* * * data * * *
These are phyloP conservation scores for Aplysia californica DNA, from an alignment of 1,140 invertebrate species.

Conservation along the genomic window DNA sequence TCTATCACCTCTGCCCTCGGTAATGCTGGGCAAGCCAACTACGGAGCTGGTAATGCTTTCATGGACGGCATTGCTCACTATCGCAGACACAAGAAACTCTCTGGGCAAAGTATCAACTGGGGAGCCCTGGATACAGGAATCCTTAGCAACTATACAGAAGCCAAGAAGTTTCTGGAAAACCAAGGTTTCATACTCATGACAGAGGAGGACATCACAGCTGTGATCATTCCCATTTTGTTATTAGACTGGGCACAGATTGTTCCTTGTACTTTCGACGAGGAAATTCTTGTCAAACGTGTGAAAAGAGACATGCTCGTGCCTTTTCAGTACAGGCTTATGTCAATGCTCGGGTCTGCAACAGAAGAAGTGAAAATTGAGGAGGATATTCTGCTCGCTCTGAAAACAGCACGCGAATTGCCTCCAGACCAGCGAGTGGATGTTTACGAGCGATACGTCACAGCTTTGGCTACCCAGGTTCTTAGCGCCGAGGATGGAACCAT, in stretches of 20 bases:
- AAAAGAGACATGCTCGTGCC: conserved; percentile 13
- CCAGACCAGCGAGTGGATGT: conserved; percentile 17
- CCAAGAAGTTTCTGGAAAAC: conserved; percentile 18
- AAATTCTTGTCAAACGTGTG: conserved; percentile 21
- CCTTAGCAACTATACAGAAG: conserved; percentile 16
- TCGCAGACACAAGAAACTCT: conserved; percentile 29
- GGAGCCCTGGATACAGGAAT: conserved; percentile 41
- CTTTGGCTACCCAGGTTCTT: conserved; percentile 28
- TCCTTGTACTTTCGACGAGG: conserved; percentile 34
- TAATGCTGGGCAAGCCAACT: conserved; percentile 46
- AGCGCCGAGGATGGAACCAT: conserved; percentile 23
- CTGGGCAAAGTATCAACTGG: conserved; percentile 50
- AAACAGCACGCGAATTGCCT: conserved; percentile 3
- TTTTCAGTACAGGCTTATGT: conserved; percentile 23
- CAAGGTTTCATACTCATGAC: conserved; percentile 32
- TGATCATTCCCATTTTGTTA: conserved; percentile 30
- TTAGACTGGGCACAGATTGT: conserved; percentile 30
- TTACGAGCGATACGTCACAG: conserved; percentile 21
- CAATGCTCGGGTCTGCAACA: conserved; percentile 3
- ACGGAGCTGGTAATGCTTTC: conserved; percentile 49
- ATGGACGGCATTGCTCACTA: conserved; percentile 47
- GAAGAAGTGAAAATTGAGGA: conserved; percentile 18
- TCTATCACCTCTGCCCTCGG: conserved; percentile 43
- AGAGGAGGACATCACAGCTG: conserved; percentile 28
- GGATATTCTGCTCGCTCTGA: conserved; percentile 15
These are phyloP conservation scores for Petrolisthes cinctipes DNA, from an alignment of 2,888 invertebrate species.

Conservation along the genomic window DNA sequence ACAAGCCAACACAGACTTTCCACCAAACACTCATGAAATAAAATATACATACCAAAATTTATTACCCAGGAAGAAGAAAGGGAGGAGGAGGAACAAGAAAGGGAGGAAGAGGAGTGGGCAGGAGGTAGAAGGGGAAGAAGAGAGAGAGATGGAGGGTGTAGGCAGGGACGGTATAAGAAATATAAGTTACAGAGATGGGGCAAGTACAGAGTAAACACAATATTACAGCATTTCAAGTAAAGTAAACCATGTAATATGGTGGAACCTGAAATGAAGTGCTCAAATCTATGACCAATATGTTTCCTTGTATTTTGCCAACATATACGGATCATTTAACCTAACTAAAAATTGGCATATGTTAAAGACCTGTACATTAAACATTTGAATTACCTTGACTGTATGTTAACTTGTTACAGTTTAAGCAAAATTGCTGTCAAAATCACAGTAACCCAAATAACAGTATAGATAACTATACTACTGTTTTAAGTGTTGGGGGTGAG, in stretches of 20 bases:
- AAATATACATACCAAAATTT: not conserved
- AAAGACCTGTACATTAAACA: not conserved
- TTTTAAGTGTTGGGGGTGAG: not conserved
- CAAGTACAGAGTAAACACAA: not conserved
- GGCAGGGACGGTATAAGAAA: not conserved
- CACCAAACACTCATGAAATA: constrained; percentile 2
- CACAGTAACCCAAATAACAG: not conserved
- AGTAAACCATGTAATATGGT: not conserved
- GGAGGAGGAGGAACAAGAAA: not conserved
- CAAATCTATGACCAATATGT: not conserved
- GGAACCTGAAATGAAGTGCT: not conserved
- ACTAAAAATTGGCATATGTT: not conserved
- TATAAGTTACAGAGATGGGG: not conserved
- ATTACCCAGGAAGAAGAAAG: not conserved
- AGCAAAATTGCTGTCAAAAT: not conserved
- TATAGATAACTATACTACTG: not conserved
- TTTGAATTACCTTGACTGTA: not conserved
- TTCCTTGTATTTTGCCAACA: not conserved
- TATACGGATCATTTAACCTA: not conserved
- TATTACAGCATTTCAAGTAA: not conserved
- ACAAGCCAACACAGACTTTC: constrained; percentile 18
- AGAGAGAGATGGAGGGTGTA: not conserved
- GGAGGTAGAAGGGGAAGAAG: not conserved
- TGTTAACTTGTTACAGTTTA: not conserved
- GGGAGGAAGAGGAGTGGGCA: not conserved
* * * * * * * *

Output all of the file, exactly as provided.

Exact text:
These are phyloP conservation scores for Aplysia californica DNA, from an alignment of 1,140 invertebrate species.

Conservation along the genomic window DNA sequence TCTATCACCTCTGCCCTCGGTAATGCTGGGCAAGCCAACTACGGAGCTGGTAATGCTTTCATGGACGGCATTGCTCACTATCGCAGACACAAGAAACTCTCTGGGCAAAGTATCAACTGGGGAGCCCTGGATACAGGAATCCTTAGCAACTATACAGAAGCCAAGAAGTTTCTGGAAAACCAAGGTTTCATACTCATGACAGAGGAGGACATCACAGCTGTGATCATTCCCATTTTGTTATTAGACTGGGCACAGATTGTTCCTTGTACTTTCGACGAGGAAATTCTTGTCAAACGTGTGAAAAGAGACATGCTCGTGCCTTTTCAGTACAGGCTTATGTCAATGCTCGGGTCTGCAACAGAAGAAGTGAAAATTGAGGAGGATATTCTGCTCGCTCTGAAAACAGCACGCGAATTGCCTCCAGACCAGCGAGTGGATGTTTACGAGCGATACGTCACAGCTTTGGCTACCCAGGTTCTTAGCGCCGAGGATGGAACCAT, in stretches of 20 bases:
- AAAAGAGACATGCTCGTGCC: conserved; percentile 13
- CCAGACCAGCGAGTGGATGT: conserved; percentile 17
- CCAAGAAGTTTCTGGAAAAC: conserved; percentile 18
- AAATTCTTGTCAAACGTGTG: conserved; percentile 21
- CCTTAGCAACTATACAGAAG: conserved; percentile 16
- TCGCAGACACAAGAAACTCT: conserved; percentile 29
- GGAGCCCTGGATACAGGAAT: conserved; percentile 41
- CTTTGGCTACCCAGGTTCTT: conserved; percentile 28
- TCCTTGTACTTTCGACGAGG: conserved; percentile 34
- TAATGCTGGGCAAGCCAACT: conserved; percentile 46
- AGCGCCGAGGATGGAACCAT: conserved; percentile 23
- CTGGGCAAAGTATCAACTGG: conserved; percentile 50
- AAACAGCACGCGAATTGCCT: conserved; percentile 3
- TTTTCAGTACAGGCTTATGT: conserved; percentile 23
- CAAGGTTTCATACTCATGAC: conserved; percentile 32
- TGATCATTCCCATTTTGTTA: conserved; percentile 30
- TTAGACTGGGCACAGATTGT: conserved; percentile 30
- TTACGAGCGATACGTCACAG: conserved; percentile 21
- CAATGCTCGGGTCTGCAACA: conserved; percentile 3
- ACGGAGCTGGTAATGCTTTC: conserved; percentile 49
- ATGGACGGCATTGCTCACTA: conserved; percentile 47
- GAAGAAGTGAAAATTGAGGA: conserved; percentile 18
- TCTATCACCTCTGCCCTCGG: conserved; percentile 43
- AGAGGAGGACATCACAGCTG: conserved; percentile 28
- GGATATTCTGCTCGCTCTGA: conserved; percentile 15
These are phyloP conservation scores for Petrolisthes cinctipes DNA, from an alignment of 2,888 invertebrate species.

Conservation along the genomic window DNA sequence ACAAGCCAACACAGACTTTCCACCAAACACTCATGAAATAAAATATACATACCAAAATTTATTACCCAGGAAGAAGAAAGGGAGGAGGAGGAACAAGAAAGGGAGGAAGAGGAGTGGGCAGGAGGTAGAAGGGGAAGAAGAGAGAGAGATGGAGGGTGTAGGCAGGGACGGTATAAGAAATATAAGTTACAGAGATGGGGCAAGTACAGAGTAAACACAATATTACAGCATTTCAAGTAAAGTAAACCATGTAATATGGTGGAACCTGAAATGAAGTGCTCAAATCTATGACCAATATGTTTCCTTGTATTTTGCCAACATATACGGATCATTTAACCTAACTAAAAATTGGCATATGTTAAAGACCTGTACATTAAACATTTGAATTACCTTGACTGTATGTTAACTTGTTACAGTTTAAGCAAAATTGCTGTCAAAATCACAGTAACCCAAATAACAGTATAGATAACTATACTACTGTTTTAAGTGTTGGGGGTGAG, in stretches of 20 bases:
- AAATATACATACCAAAATTT: not conserved
- AAAGACCTGTACATTAAACA: not conserved
- TTTTAAGTGTTGGGGGTGAG: not conserved
- CAAGTACAGAGTAAACACAA: not conserved
- GGCAGGGACGGTATAAGAAA: not conserved
- CACCAAACACTCATGAAATA: constrained; percentile 2
- CACAGTAACCCAAATAACAG: not conserved
- AGTAAACCATGTAATATGGT: not conserved
- GGAGGAGGAGGAACAAGAAA: not conserved
- CAAATCTATGACCAATATGT: not conserved
- GGAACCTGAAATGAAGTGCT: not conserved
- ACTAAAAATTGGCATATGTT: not conserved
- TATAAGTTACAGAGATGGGG: not conserved
- ATTACCCAGGAAGAAGAAAG: not conserved
- AGCAAAATTGCTGTCAAAAT: not conserved
- TATAGATAACTATACTACTG: not conserved
- TTTGAATTACCTTGACTGTA: not conserved
- TTCCTTGTATTTTGCCAACA: not conserved
- TATACGGATCATTTAACCTA: not conserved
- TATTACAGCATTTCAAGTAA: not conserved
- ACAAGCCAACACAGACTTTC: constrained; percentile 18
- AGAGAGAGATGGAGGGTGTA: not conserved
- GGAGGTAGAAGGGGAAGAAG: not conserved
- TGTTAACTTGTTACAGTTTA: not conserved
- GGGAGGAAGAGGAGTGGGCA: not conserved